Advanced Journal of Agricultural Research (AJAR) ISSN: 2367-9816, Vol. 8 (3), pp. 226-236, July, 2021.  © Advanced Scholars Journals

Full length Research paper

Crop Diversification to Enhance No-Till System in the Brazilian Savannah

*1Spehar CR, Trecenti R2

*1University of Brasília (UnB), Faculty of Agronomy and Veterinary Medicine (FAV), C. Postal 4508, CEP 70910-970, Brasília-DF, Brazil

2Campo Consultancy/Agribusiness SEPN 516 Conj A 49, Sala 424, CEP 70770-521, Brasília-DF, Brazil

*Corresponding Author email: spehar@unb.br

Accepted 7 September, 2019.

Abstract 

Agricultural systems in the Brazilian Savannah have been dominated by monoculture of soybeans [Glycine max (L.) Merrill]. Diversification would provide positive attributes including high carbon sequestration, soil quality, disease control, water use efficiency, and producer income. The objective of this work, conducted in savannah farm for two years on Ferralsol, was to evaluate grain and forage species, relay cropped on no-till soybeans at reproduction and drill planted after soybean harvest. Seeds of the C4 plant species and cultivars, grain amaranth (Amaranthus cruentus) cv. “BRS Alegria”, finger millet (Eleusinecoracana), pearl millet (Pennisetum glaucum) cv. “BN 2”, Sorghum bicolor cv. “BR 501” (grain), S. bicolor cv. “AG 2501” (forage) and the perennial grasses Urochloa brizantha cv. “Marandu”, U. brizantha cv. “Xaraés” and U. ruziziensis, were spread over soybean at the R5, R6 and R7 reproductive sub-periods, in three densities. Rainfall data were collected and used to relate with crop performance. Plant number and height, dry matter yield and soil shading rate defined crop response to canopy shade at early growth. Pearl millet, forage sorghum, finger millet, grain sorghum, the pasture species and grain amaranth ranked for dry matter yield, between 6.5 and 2.7 Mg ha-1, proportional to soil shading. Biomass obtained from sowing at R6 and R7, 30-50 days before harvest, utilized residual moisture for carbon sequestration and soil protection, causing no interference in soybean yield. Poor performance on drilling after soybean harvest was related to drought stress. It is concludedthat continuous soil cover in no-till system is achievable by crop species seed broadcasted over soybeans at the reproductive phase. Performance of monocots was ascribed to their tillering and exponential growth under direct sunlight. In dicotyledonous grain amaranth stand is attainable by adjusting sowing density. The effective use of residual moisture stimulate studies on shade tolerance  at early growth and water use, including innovative, small-seeded, crops such as quinoa, buckwheat, sesame, tef and kenaf. On-farm relay cropping experiments shall lead to pursuit of technology, associating commercial production and soil quality on sustainable basis.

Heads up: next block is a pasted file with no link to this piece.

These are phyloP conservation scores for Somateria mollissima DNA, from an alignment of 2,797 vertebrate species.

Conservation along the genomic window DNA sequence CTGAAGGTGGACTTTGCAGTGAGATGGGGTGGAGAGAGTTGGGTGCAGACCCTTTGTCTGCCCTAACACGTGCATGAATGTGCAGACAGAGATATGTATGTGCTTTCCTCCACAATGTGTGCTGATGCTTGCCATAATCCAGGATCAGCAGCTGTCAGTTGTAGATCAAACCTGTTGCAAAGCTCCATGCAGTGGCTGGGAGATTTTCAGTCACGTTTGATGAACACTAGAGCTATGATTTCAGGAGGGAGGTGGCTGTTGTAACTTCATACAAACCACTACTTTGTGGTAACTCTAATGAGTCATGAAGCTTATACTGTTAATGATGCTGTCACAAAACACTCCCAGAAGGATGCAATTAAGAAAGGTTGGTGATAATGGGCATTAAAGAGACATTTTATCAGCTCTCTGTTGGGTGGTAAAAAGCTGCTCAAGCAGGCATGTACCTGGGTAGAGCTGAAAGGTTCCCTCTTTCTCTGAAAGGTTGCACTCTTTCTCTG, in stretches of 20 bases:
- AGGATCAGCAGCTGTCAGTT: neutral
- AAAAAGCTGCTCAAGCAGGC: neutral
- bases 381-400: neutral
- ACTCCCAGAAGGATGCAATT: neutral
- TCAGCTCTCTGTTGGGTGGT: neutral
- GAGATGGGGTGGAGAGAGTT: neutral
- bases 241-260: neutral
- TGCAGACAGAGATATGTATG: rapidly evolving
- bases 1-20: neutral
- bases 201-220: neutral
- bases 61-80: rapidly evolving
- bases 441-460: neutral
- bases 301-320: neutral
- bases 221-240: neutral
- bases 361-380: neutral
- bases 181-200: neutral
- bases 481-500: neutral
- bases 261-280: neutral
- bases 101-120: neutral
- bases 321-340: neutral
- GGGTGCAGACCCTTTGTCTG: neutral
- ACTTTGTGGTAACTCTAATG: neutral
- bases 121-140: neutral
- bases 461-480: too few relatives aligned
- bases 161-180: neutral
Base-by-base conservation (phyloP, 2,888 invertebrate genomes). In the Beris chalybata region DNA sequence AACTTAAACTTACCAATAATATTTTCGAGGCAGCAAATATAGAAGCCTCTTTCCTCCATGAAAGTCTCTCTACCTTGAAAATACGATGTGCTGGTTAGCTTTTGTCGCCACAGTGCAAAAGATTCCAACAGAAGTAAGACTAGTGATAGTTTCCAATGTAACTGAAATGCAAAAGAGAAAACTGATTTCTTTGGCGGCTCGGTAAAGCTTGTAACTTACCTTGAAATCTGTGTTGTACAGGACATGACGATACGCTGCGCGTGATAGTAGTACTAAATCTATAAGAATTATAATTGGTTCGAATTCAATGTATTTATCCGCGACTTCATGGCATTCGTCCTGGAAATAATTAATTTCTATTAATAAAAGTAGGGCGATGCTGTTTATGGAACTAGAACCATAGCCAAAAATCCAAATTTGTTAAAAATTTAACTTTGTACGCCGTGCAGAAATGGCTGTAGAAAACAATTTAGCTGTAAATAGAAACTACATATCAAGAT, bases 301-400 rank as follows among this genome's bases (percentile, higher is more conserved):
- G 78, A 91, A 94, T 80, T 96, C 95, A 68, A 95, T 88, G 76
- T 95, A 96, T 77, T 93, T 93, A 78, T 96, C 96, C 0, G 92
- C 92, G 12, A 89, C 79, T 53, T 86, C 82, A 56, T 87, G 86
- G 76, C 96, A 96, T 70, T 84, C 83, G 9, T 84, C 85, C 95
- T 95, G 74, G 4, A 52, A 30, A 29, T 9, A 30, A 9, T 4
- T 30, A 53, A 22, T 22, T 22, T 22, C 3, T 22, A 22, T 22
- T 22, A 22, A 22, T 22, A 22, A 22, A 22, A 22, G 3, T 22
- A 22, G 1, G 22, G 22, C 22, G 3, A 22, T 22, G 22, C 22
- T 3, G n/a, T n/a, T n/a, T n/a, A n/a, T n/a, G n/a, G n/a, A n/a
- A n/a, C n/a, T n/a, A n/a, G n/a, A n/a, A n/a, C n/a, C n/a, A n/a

Key-Words: soybean, relay cropping, over sowing, yield, soil cover, canopy shade